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Website keeps biotech corn headed to approved markets
WEST LAFAYETTE, Ind. — A website operated in cooperation with Purdue University provides corn growers and elevator operators with information on handling procedures and markets for their biotech grain.

The Market Choices website, at, contains information about facilities that accept genetically modified and non-genetically modified corn products. It also provides information on countries where genetically modified products are approved, such as the United States, Canada and Japan.

“The important thing is that producers get an updated list each year to know where the buying locations are,” said Dirk Maier, Purdue Extension grain quality specialist. “Each year the list on the website changes slightly to fit the changing markets.”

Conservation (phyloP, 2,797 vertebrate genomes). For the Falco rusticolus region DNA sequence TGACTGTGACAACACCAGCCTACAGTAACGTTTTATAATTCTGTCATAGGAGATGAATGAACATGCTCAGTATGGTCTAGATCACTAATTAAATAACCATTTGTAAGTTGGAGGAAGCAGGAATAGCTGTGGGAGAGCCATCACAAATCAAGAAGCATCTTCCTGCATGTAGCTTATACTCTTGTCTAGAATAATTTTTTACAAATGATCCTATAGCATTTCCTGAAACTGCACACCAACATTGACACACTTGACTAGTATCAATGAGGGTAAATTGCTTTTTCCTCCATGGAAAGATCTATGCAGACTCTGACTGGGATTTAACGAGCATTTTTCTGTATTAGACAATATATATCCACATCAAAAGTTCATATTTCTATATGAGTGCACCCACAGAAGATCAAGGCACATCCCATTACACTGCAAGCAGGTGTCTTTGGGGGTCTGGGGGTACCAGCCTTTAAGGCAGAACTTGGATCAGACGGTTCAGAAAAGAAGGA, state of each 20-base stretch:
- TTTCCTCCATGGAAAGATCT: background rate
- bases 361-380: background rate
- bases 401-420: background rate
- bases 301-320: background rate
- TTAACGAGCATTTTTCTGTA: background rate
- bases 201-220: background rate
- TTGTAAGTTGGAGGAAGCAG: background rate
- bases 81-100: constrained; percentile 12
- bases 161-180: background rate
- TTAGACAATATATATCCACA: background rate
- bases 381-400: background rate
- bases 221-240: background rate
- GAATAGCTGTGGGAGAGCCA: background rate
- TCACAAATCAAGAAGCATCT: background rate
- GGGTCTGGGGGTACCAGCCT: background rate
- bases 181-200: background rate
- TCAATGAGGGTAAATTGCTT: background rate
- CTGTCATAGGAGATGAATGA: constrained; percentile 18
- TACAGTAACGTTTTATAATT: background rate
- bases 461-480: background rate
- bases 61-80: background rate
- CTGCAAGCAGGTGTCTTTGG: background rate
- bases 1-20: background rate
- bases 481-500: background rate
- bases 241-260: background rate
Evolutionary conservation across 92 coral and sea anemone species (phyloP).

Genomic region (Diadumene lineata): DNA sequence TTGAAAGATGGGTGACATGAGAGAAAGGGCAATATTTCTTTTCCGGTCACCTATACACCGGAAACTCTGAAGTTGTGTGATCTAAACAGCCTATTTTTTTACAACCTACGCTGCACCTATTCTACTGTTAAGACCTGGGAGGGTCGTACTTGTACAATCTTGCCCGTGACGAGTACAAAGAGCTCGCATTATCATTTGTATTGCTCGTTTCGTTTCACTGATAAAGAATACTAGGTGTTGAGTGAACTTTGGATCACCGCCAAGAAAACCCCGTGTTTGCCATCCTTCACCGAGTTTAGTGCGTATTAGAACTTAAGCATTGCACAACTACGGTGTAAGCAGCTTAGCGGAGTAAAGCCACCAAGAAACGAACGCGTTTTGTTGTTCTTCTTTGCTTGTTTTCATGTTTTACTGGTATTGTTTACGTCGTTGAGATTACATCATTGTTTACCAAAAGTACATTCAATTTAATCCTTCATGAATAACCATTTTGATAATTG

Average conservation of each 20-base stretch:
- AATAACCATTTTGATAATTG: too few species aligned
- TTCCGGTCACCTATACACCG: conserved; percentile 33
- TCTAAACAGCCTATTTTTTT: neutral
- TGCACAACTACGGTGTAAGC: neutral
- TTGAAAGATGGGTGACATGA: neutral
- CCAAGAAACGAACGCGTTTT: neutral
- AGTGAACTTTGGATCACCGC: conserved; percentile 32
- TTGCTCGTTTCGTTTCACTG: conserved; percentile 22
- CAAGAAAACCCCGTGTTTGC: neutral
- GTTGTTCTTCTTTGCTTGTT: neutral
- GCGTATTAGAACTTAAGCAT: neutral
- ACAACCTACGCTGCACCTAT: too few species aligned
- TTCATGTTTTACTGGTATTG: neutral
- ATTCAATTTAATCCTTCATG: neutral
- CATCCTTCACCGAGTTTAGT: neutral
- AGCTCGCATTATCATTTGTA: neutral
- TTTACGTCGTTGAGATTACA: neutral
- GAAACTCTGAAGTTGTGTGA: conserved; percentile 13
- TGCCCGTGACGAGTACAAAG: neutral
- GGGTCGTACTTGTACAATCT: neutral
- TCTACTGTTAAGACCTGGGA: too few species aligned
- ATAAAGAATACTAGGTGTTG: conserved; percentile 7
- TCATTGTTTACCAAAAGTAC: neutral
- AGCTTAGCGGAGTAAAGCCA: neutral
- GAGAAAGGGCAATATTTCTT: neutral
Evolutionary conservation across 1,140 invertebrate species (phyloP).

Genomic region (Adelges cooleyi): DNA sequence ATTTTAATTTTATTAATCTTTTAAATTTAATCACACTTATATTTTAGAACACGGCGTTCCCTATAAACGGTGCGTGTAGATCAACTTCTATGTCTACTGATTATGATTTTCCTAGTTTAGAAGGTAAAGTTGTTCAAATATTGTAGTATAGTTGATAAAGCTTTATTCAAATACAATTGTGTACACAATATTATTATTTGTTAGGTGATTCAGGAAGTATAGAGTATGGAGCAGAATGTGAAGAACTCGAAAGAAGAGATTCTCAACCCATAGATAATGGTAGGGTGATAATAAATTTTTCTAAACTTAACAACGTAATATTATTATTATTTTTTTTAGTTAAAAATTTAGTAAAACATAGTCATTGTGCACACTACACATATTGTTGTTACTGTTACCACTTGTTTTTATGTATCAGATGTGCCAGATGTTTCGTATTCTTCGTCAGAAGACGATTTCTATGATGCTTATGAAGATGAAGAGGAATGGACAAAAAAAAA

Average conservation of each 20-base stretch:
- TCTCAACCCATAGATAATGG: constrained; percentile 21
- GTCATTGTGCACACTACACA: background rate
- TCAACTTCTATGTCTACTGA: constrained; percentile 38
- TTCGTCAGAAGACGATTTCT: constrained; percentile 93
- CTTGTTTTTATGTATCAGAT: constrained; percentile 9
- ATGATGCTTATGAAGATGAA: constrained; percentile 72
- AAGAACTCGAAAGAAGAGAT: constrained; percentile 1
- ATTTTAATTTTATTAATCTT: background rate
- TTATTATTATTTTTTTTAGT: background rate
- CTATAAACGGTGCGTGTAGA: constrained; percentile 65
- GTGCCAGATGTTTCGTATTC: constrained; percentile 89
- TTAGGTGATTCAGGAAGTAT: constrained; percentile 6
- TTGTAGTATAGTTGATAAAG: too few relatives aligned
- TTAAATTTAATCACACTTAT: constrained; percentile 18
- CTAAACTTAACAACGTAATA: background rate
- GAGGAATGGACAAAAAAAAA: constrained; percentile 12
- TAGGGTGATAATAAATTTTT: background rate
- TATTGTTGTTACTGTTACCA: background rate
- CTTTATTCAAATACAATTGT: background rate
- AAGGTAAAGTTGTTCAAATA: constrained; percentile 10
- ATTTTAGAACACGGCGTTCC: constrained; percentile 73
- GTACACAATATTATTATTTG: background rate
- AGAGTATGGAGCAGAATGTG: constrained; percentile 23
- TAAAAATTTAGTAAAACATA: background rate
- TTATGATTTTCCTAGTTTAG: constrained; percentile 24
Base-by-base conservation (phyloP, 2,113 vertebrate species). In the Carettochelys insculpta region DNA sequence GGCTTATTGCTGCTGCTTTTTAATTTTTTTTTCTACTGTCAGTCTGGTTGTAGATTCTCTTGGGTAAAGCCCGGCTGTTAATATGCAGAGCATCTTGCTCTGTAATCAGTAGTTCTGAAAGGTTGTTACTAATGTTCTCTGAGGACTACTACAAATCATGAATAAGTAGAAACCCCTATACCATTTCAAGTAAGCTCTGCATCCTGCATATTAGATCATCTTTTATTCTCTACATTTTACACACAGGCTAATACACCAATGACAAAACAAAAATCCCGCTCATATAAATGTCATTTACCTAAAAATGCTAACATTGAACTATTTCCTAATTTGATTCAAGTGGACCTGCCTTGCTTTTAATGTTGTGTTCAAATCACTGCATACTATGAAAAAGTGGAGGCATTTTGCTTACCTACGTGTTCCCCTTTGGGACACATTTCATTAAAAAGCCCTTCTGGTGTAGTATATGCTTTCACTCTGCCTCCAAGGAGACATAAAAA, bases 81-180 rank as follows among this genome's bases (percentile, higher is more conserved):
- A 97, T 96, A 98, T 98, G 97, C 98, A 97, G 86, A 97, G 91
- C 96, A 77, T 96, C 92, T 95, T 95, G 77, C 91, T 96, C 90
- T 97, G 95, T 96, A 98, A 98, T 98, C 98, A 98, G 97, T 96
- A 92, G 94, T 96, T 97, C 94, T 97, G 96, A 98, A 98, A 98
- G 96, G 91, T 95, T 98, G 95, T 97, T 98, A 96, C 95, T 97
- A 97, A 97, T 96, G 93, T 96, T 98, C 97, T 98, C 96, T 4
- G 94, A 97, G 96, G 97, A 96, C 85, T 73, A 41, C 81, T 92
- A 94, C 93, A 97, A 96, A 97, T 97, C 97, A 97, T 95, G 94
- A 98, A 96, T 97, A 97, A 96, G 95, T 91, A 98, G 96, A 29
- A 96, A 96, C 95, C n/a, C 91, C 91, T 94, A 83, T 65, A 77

The general concern is to ensure that corn hybrids unapproved for export to certain countries are not delivered to those markets, Maier said.

“European markets have not opened the door to biotech corn,” he said. “It is the responsibility of corn producers and elevators to ensure the corn products and byproducts don’t get exported to these markets.”

For example, corn processing facilities, like A.E. Staley in Lafayette, Ind., purchase corn from local farms to make products such as food starches and sweeteners. These products are sent to other companies, including those outside the United States. Using the Market Choices website, the chances of these products going to the wrong markets can be greatly reduced, Maier said.

Grain elevators can be included in the Market Choices database by registering with the American Seed Trade Association (ASTA). The Market Choices website also offers a link to ASTA’s website, at

Published in the November 2, 2005 issue of Farm World.